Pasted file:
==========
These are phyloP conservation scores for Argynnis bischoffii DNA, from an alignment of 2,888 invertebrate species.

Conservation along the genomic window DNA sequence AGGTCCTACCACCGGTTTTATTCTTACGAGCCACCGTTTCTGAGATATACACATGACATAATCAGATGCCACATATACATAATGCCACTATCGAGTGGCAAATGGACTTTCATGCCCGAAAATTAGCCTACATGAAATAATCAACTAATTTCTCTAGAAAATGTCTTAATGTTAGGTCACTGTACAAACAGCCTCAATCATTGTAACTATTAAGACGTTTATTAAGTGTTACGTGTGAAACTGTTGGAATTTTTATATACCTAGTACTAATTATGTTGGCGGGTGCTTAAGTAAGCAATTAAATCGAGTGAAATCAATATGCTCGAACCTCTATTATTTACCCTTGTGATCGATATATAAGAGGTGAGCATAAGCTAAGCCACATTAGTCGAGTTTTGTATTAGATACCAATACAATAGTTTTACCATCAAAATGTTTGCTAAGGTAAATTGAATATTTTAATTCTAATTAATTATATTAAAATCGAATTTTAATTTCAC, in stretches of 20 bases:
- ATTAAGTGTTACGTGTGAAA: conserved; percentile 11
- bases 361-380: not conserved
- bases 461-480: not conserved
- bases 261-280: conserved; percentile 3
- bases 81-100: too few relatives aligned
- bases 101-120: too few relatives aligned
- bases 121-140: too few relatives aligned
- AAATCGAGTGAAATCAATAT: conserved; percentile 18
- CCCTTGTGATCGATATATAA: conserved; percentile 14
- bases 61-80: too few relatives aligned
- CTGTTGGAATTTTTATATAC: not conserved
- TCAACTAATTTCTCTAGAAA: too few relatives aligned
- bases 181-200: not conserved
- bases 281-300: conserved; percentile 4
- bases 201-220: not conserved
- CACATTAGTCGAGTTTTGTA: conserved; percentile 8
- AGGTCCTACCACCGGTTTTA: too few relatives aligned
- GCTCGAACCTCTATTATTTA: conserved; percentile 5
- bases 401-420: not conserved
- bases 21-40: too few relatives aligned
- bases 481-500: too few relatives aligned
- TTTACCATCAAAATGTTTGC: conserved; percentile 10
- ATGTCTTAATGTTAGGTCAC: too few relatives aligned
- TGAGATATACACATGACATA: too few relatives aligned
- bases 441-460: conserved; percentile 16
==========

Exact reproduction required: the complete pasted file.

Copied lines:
These are phyloP conservation scores for Argynnis bischoffii DNA, from an alignment of 2,888 invertebrate species.

Conservation along the genomic window DNA sequence AGGTCCTACCACCGGTTTTATTCTTACGAGCCACCGTTTCTGAGATATACACATGACATAATCAGATGCCACATATACATAATGCCACTATCGAGTGGCAAATGGACTTTCATGCCCGAAAATTAGCCTACATGAAATAATCAACTAATTTCTCTAGAAAATGTCTTAATGTTAGGTCACTGTACAAACAGCCTCAATCATTGTAACTATTAAGACGTTTATTAAGTGTTACGTGTGAAACTGTTGGAATTTTTATATACCTAGTACTAATTATGTTGGCGGGTGCTTAAGTAAGCAATTAAATCGAGTGAAATCAATATGCTCGAACCTCTATTATTTACCCTTGTGATCGATATATAAGAGGTGAGCATAAGCTAAGCCACATTAGTCGAGTTTTGTATTAGATACCAATACAATAGTTTTACCATCAAAATGTTTGCTAAGGTAAATTGAATATTTTAATTCTAATTAATTATATTAAAATCGAATTTTAATTTCAC, in stretches of 20 bases:
- ATTAAGTGTTACGTGTGAAA: conserved; percentile 11
- bases 361-380: not conserved
- bases 461-480: not conserved
- bases 261-280: conserved; percentile 3
- bases 81-100: too few relatives aligned
- bases 101-120: too few relatives aligned
- bases 121-140: too few relatives aligned
- AAATCGAGTGAAATCAATAT: conserved; percentile 18
- CCCTTGTGATCGATATATAA: conserved; percentile 14
- bases 61-80: too few relatives aligned
- CTGTTGGAATTTTTATATAC: not conserved
- TCAACTAATTTCTCTAGAAA: too few relatives aligned
- bases 181-200: not conserved
- bases 281-300: conserved; percentile 4
- bases 201-220: not conserved
- CACATTAGTCGAGTTTTGTA: conserved; percentile 8
- AGGTCCTACCACCGGTTTTA: too few relatives aligned
- GCTCGAACCTCTATTATTTA: conserved; percentile 5
- bases 401-420: not conserved
- bases 21-40: too few relatives aligned
- bases 481-500: too few relatives aligned
- TTTACCATCAAAATGTTTGC: conserved; percentile 10
- ATGTCTTAATGTTAGGTCAC: too few relatives aligned
- TGAGATATACACATGACATA: too few relatives aligned
- bases 441-460: conserved; percentile 16